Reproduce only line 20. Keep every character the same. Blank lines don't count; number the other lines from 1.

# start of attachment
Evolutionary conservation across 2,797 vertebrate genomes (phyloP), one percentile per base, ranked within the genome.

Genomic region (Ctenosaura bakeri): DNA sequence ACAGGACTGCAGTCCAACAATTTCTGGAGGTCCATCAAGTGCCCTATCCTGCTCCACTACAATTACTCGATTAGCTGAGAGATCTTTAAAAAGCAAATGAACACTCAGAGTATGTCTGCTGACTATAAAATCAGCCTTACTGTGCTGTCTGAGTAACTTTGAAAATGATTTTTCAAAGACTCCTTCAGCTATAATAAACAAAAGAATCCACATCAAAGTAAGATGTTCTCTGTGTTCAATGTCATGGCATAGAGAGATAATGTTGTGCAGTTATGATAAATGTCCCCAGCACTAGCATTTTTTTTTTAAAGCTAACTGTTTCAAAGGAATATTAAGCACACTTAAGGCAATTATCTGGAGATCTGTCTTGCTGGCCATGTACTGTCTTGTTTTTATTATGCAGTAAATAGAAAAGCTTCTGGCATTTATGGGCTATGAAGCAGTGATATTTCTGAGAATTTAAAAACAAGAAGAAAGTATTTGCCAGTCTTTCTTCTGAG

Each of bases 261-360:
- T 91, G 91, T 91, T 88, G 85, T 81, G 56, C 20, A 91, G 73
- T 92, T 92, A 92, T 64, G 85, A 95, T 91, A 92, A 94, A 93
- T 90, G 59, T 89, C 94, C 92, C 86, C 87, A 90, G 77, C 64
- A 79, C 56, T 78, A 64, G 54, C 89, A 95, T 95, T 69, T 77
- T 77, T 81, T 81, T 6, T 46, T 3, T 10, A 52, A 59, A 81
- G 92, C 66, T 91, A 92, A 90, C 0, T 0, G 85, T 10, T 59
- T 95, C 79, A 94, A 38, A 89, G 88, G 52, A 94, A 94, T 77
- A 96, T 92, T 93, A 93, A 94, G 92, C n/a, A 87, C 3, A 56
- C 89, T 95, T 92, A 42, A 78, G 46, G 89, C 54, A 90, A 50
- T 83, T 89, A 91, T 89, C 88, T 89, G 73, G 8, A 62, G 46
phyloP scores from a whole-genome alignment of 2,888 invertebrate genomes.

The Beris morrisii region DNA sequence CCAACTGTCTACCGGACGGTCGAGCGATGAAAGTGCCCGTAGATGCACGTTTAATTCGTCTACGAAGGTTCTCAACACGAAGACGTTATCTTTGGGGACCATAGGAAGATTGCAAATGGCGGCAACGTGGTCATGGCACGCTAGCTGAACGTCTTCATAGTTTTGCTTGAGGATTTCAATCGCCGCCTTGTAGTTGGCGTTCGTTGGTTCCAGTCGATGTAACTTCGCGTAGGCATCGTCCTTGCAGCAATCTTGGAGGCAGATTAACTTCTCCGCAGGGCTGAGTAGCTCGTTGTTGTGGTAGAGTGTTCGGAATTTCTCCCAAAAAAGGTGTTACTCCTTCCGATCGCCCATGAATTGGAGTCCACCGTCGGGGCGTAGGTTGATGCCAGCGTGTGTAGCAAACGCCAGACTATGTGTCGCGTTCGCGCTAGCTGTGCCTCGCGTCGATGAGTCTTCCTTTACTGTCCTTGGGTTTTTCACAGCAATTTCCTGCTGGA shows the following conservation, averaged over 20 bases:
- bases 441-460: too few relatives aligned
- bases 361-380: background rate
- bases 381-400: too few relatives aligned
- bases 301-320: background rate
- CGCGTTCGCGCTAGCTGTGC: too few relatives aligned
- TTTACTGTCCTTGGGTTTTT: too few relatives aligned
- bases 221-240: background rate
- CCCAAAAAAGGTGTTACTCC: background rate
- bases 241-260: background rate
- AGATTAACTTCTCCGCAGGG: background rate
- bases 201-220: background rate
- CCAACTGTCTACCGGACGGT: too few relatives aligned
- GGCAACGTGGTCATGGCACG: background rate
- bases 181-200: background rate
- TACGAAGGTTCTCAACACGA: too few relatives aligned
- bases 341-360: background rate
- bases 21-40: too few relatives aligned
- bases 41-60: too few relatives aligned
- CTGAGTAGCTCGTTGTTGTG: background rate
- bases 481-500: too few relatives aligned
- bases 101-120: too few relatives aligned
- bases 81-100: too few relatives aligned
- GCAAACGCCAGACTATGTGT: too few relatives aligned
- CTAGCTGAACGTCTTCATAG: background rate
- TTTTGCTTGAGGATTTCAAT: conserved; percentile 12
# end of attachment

- CGCGTTCGCGCTAGCTGTGC: too few relatives aligned